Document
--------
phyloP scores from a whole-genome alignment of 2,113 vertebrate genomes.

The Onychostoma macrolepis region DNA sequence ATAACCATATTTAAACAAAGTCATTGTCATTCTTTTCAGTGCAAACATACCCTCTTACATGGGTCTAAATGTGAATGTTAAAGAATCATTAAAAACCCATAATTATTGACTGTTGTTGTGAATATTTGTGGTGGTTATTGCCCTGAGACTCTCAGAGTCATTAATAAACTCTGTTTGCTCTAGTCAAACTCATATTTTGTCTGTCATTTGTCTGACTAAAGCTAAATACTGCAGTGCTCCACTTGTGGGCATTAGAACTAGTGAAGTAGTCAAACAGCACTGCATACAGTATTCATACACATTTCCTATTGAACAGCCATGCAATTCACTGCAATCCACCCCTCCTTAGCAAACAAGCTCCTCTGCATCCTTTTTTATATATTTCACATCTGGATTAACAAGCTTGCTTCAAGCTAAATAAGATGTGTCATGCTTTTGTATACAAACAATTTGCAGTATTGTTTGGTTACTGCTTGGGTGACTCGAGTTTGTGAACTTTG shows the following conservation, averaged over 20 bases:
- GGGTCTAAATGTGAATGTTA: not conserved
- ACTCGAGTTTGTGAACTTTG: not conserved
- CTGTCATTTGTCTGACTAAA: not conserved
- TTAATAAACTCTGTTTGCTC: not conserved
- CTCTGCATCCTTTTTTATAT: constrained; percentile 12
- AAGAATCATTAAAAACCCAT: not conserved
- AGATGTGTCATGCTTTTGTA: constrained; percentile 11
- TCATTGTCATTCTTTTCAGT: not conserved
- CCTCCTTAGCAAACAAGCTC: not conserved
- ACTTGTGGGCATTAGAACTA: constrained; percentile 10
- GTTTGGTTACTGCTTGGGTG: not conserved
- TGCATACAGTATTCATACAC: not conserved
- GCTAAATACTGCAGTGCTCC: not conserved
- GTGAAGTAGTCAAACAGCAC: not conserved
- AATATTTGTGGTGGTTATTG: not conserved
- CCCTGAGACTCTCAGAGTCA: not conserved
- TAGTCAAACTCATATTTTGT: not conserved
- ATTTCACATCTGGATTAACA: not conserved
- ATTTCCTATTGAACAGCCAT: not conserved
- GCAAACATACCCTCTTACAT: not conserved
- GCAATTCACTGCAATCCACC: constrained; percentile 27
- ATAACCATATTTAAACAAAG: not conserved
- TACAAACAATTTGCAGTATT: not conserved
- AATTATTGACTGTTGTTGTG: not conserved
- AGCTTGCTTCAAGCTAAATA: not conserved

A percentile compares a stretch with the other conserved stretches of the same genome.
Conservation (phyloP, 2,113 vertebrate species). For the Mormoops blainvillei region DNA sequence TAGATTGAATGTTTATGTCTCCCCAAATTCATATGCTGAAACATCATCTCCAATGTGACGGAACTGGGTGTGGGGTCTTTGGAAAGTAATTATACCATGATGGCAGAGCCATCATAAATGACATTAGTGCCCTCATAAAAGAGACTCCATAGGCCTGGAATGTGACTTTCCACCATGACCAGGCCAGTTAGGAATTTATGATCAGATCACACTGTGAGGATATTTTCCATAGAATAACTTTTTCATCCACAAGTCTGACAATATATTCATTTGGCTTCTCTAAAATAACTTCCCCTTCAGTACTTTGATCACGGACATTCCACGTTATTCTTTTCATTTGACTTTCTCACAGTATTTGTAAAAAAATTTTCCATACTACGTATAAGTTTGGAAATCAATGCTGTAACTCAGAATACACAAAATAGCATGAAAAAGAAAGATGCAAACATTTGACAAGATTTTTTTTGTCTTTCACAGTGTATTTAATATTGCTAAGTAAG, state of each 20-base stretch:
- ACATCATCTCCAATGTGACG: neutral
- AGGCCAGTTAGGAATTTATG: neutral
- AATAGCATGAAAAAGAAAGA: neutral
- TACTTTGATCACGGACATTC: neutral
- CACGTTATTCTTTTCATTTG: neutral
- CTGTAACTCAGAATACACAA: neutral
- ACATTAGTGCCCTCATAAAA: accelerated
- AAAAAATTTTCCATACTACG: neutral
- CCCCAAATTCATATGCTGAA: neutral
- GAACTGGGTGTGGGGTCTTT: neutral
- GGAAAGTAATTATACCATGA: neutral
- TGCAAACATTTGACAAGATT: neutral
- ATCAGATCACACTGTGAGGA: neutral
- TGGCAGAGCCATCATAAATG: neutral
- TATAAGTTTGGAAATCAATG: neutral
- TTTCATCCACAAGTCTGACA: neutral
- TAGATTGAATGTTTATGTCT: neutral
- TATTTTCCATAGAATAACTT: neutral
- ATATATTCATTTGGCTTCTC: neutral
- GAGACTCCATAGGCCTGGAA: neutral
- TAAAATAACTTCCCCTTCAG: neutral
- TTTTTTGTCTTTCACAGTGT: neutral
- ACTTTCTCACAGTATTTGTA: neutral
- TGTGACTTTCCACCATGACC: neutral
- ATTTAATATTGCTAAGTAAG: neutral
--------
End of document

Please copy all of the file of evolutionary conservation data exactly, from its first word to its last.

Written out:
phyloP scores from a whole-genome alignment of 2,113 vertebrate genomes.

The Onychostoma macrolepis region DNA sequence ATAACCATATTTAAACAAAGTCATTGTCATTCTTTTCAGTGCAAACATACCCTCTTACATGGGTCTAAATGTGAATGTTAAAGAATCATTAAAAACCCATAATTATTGACTGTTGTTGTGAATATTTGTGGTGGTTATTGCCCTGAGACTCTCAGAGTCATTAATAAACTCTGTTTGCTCTAGTCAAACTCATATTTTGTCTGTCATTTGTCTGACTAAAGCTAAATACTGCAGTGCTCCACTTGTGGGCATTAGAACTAGTGAAGTAGTCAAACAGCACTGCATACAGTATTCATACACATTTCCTATTGAACAGCCATGCAATTCACTGCAATCCACCCCTCCTTAGCAAACAAGCTCCTCTGCATCCTTTTTTATATATTTCACATCTGGATTAACAAGCTTGCTTCAAGCTAAATAAGATGTGTCATGCTTTTGTATACAAACAATTTGCAGTATTGTTTGGTTACTGCTTGGGTGACTCGAGTTTGTGAACTTTG shows the following conservation, averaged over 20 bases:
- GGGTCTAAATGTGAATGTTA: not conserved
- ACTCGAGTTTGTGAACTTTG: not conserved
- CTGTCATTTGTCTGACTAAA: not conserved
- TTAATAAACTCTGTTTGCTC: not conserved
- CTCTGCATCCTTTTTTATAT: constrained; percentile 12
- AAGAATCATTAAAAACCCAT: not conserved
- AGATGTGTCATGCTTTTGTA: constrained; percentile 11
- TCATTGTCATTCTTTTCAGT: not conserved
- CCTCCTTAGCAAACAAGCTC: not conserved
- ACTTGTGGGCATTAGAACTA: constrained; percentile 10
- GTTTGGTTACTGCTTGGGTG: not conserved
- TGCATACAGTATTCATACAC: not conserved
- GCTAAATACTGCAGTGCTCC: not conserved
- GTGAAGTAGTCAAACAGCAC: not conserved
- AATATTTGTGGTGGTTATTG: not conserved
- CCCTGAGACTCTCAGAGTCA: not conserved
- TAGTCAAACTCATATTTTGT: not conserved
- ATTTCACATCTGGATTAACA: not conserved
- ATTTCCTATTGAACAGCCAT: not conserved
- GCAAACATACCCTCTTACAT: not conserved
- GCAATTCACTGCAATCCACC: constrained; percentile 27
- ATAACCATATTTAAACAAAG: not conserved
- TACAAACAATTTGCAGTATT: not conserved
- AATTATTGACTGTTGTTGTG: not conserved
- AGCTTGCTTCAAGCTAAATA: not conserved

A percentile compares a stretch with the other conserved stretches of the same genome.
Conservation (phyloP, 2,113 vertebrate species). For the Mormoops blainvillei region DNA sequence TAGATTGAATGTTTATGTCTCCCCAAATTCATATGCTGAAACATCATCTCCAATGTGACGGAACTGGGTGTGGGGTCTTTGGAAAGTAATTATACCATGATGGCAGAGCCATCATAAATGACATTAGTGCCCTCATAAAAGAGACTCCATAGGCCTGGAATGTGACTTTCCACCATGACCAGGCCAGTTAGGAATTTATGATCAGATCACACTGTGAGGATATTTTCCATAGAATAACTTTTTCATCCACAAGTCTGACAATATATTCATTTGGCTTCTCTAAAATAACTTCCCCTTCAGTACTTTGATCACGGACATTCCACGTTATTCTTTTCATTTGACTTTCTCACAGTATTTGTAAAAAAATTTTCCATACTACGTATAAGTTTGGAAATCAATGCTGTAACTCAGAATACACAAAATAGCATGAAAAAGAAAGATGCAAACATTTGACAAGATTTTTTTTGTCTTTCACAGTGTATTTAATATTGCTAAGTAAG, state of each 20-base stretch:
- ACATCATCTCCAATGTGACG: neutral
- AGGCCAGTTAGGAATTTATG: neutral
- AATAGCATGAAAAAGAAAGA: neutral
- TACTTTGATCACGGACATTC: neutral
- CACGTTATTCTTTTCATTTG: neutral
- CTGTAACTCAGAATACACAA: neutral
- ACATTAGTGCCCTCATAAAA: accelerated
- AAAAAATTTTCCATACTACG: neutral
- CCCCAAATTCATATGCTGAA: neutral
- GAACTGGGTGTGGGGTCTTT: neutral
- GGAAAGTAATTATACCATGA: neutral
- TGCAAACATTTGACAAGATT: neutral
- ATCAGATCACACTGTGAGGA: neutral
- TGGCAGAGCCATCATAAATG: neutral
- TATAAGTTTGGAAATCAATG: neutral
- TTTCATCCACAAGTCTGACA: neutral
- TAGATTGAATGTTTATGTCT: neutral
- TATTTTCCATAGAATAACTT: neutral
- ATATATTCATTTGGCTTCTC: neutral
- GAGACTCCATAGGCCTGGAA: neutral
- TAAAATAACTTCCCCTTCAG: neutral
- TTTTTTGTCTTTCACAGTGT: neutral
- ACTTTCTCACAGTATTTGTA: neutral
- TGTGACTTTCCACCATGACC: neutral
- ATTTAATATTGCTAAGTAAG: neutral